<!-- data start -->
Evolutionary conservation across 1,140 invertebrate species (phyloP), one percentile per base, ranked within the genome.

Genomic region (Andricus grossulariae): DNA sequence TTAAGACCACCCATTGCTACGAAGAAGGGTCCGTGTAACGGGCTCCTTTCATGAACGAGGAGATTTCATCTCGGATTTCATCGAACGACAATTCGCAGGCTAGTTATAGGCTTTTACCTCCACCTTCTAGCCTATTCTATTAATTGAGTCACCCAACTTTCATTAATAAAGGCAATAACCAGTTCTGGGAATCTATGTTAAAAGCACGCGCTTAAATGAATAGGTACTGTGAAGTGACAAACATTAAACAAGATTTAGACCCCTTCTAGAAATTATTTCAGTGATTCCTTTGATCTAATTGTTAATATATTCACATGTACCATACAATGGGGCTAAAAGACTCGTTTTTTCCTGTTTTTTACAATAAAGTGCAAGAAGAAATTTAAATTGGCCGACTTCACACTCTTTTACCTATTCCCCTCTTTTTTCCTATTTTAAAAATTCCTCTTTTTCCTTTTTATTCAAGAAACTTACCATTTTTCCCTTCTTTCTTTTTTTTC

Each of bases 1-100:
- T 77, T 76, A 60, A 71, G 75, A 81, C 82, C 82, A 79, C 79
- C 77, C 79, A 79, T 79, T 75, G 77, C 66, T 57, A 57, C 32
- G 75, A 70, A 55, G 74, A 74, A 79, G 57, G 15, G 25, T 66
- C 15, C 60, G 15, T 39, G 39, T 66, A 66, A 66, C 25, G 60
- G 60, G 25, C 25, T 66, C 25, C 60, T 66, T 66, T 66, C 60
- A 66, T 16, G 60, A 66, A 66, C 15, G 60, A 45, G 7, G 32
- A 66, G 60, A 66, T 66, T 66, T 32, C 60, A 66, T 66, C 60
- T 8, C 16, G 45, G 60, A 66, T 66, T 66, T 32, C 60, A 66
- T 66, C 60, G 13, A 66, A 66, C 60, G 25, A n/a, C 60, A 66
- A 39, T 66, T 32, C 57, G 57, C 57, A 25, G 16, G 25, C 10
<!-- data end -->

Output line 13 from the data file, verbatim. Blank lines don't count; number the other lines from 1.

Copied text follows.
- A 39, T 66, T 32, C 57, G 57, C 57, A 25, G 16, G 25, C 10